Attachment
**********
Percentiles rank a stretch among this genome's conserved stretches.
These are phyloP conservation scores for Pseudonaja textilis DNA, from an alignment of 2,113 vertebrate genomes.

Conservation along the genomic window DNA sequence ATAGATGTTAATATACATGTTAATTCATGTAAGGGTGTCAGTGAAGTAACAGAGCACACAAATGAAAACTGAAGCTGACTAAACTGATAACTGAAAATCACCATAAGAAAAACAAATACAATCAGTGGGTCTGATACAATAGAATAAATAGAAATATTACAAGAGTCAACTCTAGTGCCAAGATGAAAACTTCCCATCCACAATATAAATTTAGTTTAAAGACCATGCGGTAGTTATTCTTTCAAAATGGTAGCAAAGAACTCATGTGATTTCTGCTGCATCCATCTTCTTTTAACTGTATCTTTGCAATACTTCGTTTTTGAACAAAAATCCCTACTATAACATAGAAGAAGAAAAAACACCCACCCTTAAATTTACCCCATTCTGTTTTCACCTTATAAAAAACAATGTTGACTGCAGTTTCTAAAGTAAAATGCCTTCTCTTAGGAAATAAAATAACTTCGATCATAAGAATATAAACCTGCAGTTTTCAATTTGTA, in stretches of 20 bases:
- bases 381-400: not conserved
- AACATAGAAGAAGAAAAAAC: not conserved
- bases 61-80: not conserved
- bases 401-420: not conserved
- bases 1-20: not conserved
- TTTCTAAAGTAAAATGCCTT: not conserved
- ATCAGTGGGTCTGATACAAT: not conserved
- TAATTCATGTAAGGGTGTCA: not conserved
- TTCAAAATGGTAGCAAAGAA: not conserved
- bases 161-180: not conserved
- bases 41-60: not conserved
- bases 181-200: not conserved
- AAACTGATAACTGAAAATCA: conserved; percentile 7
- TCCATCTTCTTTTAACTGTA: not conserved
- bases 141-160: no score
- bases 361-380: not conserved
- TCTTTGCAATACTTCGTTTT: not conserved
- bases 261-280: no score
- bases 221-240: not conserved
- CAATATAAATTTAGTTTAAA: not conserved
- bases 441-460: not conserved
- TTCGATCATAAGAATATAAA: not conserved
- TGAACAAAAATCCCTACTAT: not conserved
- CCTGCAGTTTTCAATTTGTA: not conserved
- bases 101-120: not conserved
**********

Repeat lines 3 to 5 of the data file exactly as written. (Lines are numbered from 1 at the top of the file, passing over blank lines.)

Conservation along the genomic window DNA sequence ATAGATGTTAATATACATGTTAATTCATGTAAGGGTGTCAGTGAAGTAACAGAGCACACAAATGAAAACTGAAGCTGACTAAACTGATAACTGAAAATCACCATAAGAAAAACAAATACAATCAGTGGGTCTGATACAATAGAATAAATAGAAATATTACAAGAGTCAACTCTAGTGCCAAGATGAAAACTTCCCATCCACAATATAAATTTAGTTTAAAGACCATGCGGTAGTTATTCTTTCAAAATGGTAGCAAAGAACTCATGTGATTTCTGCTGCATCCATCTTCTTTTAACTGTATCTTTGCAATACTTCGTTTTTGAACAAAAATCCCTACTATAACATAGAAGAAGAAAAAACACCCACCCTTAAATTTACCCCATTCTGTTTTCACCTTATAAAAAACAATGTTGACTGCAGTTTCTAAAGTAAAATGCCTTCTCTTAGGAAATAAAATAACTTCGATCATAAGAATATAAACCTGCAGTTTTCAATTTGTA, in stretches of 20 bases:
- bases 381-400: not conserved
- AACATAGAAGAAGAAAAAAC: not conserved